4. Arkansas. I think Florida is really good. So I’m still impressed by the Razorbacks’ win against the Gators last week. Yes, they followed it up with a loss at Vanderbilt. But they’ve won three out of four. And Mike Anderson commands an offensive unit that is as potent as it is inconsistent. BJ Young and Marshawn Powell? That is serious talent. The Razorbacks have struggled on the road. So has the rest of the league, the rest of America. But they’ve demonstrated their ceiling in this four-game stretch. Arkansas could finish the season strong.

5. Texas A&M. Oh, Texas A&M. Your ability to baffle is quite baffling. The Aggies beat Ole Miss on Wednesday night because Elston Turner scored 37 and went 7-for-10 from the 3-point line. The Aggies are not a good 3-point shooting team (32.3 percent, ninth in the league). Yet they shot 50 percent from beyond the arc in their past two wins (against Ole Miss, Missouri). With so many single-digit losses and wins (every game in February), Texas A&M’s free throw shooting (71.8 percent, second in the SEC) and rebounding (39th nationally in offensive rebounding rate) position the Aggies to win those tight games. But there is danger every night for the Aggies. They seem to embrace it.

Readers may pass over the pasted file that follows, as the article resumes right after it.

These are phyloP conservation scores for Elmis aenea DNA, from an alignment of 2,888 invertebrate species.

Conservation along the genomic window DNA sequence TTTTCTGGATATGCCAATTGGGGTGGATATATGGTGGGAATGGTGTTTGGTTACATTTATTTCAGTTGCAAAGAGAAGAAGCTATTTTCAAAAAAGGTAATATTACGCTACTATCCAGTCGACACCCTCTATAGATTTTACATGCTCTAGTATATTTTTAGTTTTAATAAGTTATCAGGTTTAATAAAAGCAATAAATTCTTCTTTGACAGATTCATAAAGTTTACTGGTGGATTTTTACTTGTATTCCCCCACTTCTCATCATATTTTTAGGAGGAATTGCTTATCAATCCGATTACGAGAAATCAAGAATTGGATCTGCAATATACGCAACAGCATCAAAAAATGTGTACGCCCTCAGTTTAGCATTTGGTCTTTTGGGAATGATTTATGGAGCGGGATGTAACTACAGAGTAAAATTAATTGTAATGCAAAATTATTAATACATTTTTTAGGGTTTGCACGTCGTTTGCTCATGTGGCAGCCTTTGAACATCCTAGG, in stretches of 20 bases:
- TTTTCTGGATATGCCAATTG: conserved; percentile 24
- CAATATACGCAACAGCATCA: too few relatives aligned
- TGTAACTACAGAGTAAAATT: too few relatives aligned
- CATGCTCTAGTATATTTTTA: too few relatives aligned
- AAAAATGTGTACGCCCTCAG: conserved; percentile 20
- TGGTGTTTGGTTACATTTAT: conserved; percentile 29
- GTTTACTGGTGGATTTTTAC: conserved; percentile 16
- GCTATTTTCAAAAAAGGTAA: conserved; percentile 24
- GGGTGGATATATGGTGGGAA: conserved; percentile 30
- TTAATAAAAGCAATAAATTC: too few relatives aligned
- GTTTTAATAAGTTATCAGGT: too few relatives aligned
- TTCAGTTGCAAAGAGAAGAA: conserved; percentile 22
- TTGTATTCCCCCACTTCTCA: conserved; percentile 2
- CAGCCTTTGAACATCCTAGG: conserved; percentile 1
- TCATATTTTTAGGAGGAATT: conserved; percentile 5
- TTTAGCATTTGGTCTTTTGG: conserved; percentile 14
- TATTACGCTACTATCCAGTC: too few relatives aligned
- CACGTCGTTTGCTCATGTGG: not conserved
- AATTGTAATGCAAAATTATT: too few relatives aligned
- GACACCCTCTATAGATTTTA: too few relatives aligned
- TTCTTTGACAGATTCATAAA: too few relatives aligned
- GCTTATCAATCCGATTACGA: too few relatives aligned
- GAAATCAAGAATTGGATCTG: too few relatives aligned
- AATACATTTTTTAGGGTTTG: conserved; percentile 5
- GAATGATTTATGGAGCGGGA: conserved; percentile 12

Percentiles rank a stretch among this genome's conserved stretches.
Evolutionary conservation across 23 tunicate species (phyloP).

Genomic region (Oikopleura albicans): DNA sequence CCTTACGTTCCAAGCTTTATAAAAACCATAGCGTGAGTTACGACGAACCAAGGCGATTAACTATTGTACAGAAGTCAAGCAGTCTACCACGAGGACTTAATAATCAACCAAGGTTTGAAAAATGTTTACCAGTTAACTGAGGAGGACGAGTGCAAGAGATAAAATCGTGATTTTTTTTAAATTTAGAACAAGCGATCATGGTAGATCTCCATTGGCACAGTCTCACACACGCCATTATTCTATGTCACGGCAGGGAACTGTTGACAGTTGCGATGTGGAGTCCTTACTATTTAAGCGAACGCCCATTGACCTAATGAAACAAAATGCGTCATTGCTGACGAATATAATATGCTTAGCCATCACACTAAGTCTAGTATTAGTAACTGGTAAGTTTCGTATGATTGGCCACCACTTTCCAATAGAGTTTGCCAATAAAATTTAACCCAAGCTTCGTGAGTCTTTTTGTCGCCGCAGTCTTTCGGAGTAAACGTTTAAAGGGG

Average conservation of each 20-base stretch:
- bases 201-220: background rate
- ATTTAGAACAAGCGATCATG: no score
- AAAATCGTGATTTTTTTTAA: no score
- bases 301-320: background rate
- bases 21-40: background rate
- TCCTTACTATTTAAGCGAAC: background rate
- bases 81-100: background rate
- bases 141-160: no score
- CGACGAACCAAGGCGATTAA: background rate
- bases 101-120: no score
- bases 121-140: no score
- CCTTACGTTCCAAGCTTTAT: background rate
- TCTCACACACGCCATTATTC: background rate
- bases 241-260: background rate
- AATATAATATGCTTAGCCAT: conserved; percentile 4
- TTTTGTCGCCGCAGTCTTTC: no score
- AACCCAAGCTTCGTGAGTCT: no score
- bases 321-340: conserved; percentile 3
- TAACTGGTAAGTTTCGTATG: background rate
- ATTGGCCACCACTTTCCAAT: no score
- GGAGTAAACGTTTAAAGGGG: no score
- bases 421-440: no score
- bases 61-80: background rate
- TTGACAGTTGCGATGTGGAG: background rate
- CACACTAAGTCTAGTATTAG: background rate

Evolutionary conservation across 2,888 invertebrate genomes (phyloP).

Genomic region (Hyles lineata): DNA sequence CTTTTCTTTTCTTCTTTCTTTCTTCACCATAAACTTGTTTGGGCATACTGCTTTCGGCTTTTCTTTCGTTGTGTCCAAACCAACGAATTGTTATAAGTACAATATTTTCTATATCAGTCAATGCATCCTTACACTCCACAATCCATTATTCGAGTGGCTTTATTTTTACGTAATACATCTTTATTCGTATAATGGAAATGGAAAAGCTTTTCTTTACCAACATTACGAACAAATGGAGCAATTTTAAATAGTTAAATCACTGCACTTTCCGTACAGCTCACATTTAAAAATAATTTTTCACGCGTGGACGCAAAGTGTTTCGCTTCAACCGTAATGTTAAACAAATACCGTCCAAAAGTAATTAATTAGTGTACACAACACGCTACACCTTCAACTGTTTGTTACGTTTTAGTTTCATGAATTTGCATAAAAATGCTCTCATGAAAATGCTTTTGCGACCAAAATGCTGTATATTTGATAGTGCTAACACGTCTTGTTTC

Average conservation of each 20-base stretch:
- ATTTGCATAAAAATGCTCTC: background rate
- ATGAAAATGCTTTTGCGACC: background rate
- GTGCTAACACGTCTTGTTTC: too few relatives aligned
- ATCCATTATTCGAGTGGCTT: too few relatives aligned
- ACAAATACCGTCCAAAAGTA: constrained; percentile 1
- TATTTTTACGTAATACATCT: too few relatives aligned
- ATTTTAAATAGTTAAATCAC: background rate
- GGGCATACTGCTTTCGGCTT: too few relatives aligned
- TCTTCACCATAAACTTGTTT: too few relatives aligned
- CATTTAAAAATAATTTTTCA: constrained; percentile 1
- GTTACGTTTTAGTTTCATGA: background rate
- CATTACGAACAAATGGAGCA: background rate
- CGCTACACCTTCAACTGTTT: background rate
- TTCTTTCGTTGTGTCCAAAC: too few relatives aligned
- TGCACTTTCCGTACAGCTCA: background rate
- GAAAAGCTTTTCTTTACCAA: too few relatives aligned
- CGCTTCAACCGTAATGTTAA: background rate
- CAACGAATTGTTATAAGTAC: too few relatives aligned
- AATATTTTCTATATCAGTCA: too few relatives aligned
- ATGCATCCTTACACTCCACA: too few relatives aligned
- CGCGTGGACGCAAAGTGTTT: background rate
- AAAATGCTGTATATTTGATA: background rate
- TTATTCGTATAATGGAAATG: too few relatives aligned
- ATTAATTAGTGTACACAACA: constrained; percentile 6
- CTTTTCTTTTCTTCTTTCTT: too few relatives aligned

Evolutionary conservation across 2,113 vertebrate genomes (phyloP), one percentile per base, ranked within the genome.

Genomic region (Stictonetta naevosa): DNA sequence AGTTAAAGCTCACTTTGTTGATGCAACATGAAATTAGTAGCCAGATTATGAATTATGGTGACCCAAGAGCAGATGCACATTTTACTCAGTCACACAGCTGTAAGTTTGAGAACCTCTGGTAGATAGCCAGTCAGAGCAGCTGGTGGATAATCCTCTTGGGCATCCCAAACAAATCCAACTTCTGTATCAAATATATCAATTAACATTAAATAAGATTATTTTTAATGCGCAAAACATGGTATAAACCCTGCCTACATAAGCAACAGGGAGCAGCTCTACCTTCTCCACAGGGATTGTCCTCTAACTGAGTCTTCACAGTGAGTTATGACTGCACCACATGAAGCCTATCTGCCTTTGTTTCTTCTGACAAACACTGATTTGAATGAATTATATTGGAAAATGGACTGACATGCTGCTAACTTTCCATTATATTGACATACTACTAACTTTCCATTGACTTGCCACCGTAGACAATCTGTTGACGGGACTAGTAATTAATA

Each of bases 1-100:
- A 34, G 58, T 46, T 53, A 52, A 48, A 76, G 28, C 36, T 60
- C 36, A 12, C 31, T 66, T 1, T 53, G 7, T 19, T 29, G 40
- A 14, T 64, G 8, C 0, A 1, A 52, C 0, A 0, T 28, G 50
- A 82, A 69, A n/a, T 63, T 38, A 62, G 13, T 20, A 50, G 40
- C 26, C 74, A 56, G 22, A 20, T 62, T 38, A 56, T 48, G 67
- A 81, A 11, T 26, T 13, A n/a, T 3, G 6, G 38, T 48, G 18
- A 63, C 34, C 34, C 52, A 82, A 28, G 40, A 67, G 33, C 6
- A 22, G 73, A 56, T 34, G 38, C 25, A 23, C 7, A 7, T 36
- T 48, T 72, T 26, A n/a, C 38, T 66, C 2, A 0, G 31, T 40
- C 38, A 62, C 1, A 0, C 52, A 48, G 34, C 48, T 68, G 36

6. Ole Miss. The Marshall Henderson (19.5 ppg) buzz has decreased in recent weeks. And the Rebels have revealed their flaws. They are an offensive gem (74.8 ppg, No. 1 in the SEC). Four of their past five opponents, however, have shot 46 percent or better from the field. That’s why they have lost four of their past five. Andy Kennedy’s offensive tools are fluid and potent. Yet his defense (71.8 ppg, 13th in the SEC) has been absent in recent weeks. Really, all year (2013). The good news for the Rebels is that they will not play Missouri or Florida in their last seven SEC games. The bad news is that their defense is so uncertain, they could still finish the season in the bottom of the standings.